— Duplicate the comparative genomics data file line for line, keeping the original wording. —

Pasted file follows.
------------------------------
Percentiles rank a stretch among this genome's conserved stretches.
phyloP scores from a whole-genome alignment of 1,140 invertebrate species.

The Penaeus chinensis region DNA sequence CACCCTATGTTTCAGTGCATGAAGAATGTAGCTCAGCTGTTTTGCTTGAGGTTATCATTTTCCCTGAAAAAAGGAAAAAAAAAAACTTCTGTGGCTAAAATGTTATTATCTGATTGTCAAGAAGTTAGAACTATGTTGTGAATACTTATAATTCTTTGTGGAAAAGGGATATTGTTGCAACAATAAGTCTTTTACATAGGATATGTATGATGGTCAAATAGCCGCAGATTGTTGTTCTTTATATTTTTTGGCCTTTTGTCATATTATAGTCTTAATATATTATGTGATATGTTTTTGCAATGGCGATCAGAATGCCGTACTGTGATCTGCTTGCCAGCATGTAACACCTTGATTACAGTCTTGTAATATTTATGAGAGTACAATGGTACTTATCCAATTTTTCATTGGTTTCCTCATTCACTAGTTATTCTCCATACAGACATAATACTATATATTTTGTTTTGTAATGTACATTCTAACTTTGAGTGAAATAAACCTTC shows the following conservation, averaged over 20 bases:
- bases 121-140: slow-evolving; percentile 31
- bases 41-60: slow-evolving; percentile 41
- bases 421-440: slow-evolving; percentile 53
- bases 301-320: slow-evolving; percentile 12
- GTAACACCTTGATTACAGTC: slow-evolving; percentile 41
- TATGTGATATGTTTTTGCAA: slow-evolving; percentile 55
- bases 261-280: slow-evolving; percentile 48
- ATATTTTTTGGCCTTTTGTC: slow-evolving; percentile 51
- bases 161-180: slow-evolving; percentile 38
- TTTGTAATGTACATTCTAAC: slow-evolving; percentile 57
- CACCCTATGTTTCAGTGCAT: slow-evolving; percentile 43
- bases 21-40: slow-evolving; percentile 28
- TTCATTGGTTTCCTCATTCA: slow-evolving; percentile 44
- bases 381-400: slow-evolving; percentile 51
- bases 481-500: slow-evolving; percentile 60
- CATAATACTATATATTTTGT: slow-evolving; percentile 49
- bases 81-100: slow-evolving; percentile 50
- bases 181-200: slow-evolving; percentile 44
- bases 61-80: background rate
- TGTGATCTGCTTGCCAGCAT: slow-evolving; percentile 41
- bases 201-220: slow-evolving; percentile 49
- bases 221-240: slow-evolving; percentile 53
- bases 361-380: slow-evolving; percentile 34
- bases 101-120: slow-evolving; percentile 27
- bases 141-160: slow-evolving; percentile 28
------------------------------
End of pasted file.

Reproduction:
Percentiles rank a stretch among this genome's conserved stretches.
phyloP scores from a whole-genome alignment of 1,140 invertebrate species.

The Penaeus chinensis region DNA sequence CACCCTATGTTTCAGTGCATGAAGAATGTAGCTCAGCTGTTTTGCTTGAGGTTATCATTTTCCCTGAAAAAAGGAAAAAAAAAAACTTCTGTGGCTAAAATGTTATTATCTGATTGTCAAGAAGTTAGAACTATGTTGTGAATACTTATAATTCTTTGTGGAAAAGGGATATTGTTGCAACAATAAGTCTTTTACATAGGATATGTATGATGGTCAAATAGCCGCAGATTGTTGTTCTTTATATTTTTTGGCCTTTTGTCATATTATAGTCTTAATATATTATGTGATATGTTTTTGCAATGGCGATCAGAATGCCGTACTGTGATCTGCTTGCCAGCATGTAACACCTTGATTACAGTCTTGTAATATTTATGAGAGTACAATGGTACTTATCCAATTTTTCATTGGTTTCCTCATTCACTAGTTATTCTCCATACAGACATAATACTATATATTTTGTTTTGTAATGTACATTCTAACTTTGAGTGAAATAAACCTTC shows the following conservation, averaged over 20 bases:
- bases 121-140: slow-evolving; percentile 31
- bases 41-60: slow-evolving; percentile 41
- bases 421-440: slow-evolving; percentile 53
- bases 301-320: slow-evolving; percentile 12
- GTAACACCTTGATTACAGTC: slow-evolving; percentile 41
- TATGTGATATGTTTTTGCAA: slow-evolving; percentile 55
- bases 261-280: slow-evolving; percentile 48
- ATATTTTTTGGCCTTTTGTC: slow-evolving; percentile 51
- bases 161-180: slow-evolving; percentile 38
- TTTGTAATGTACATTCTAAC: slow-evolving; percentile 57
- CACCCTATGTTTCAGTGCAT: slow-evolving; percentile 43
- bases 21-40: slow-evolving; percentile 28
- TTCATTGGTTTCCTCATTCA: slow-evolving; percentile 44
- bases 381-400: slow-evolving; percentile 51
- bases 481-500: slow-evolving; percentile 60
- CATAATACTATATATTTTGT: slow-evolving; percentile 49
- bases 81-100: slow-evolving; percentile 50
- bases 181-200: slow-evolving; percentile 44
- bases 61-80: background rate
- TGTGATCTGCTTGCCAGCAT: slow-evolving; percentile 41
- bases 201-220: slow-evolving; percentile 49
- bases 221-240: slow-evolving; percentile 53
- bases 361-380: slow-evolving; percentile 34
- bases 101-120: slow-evolving; percentile 27
- bases 141-160: slow-evolving; percentile 28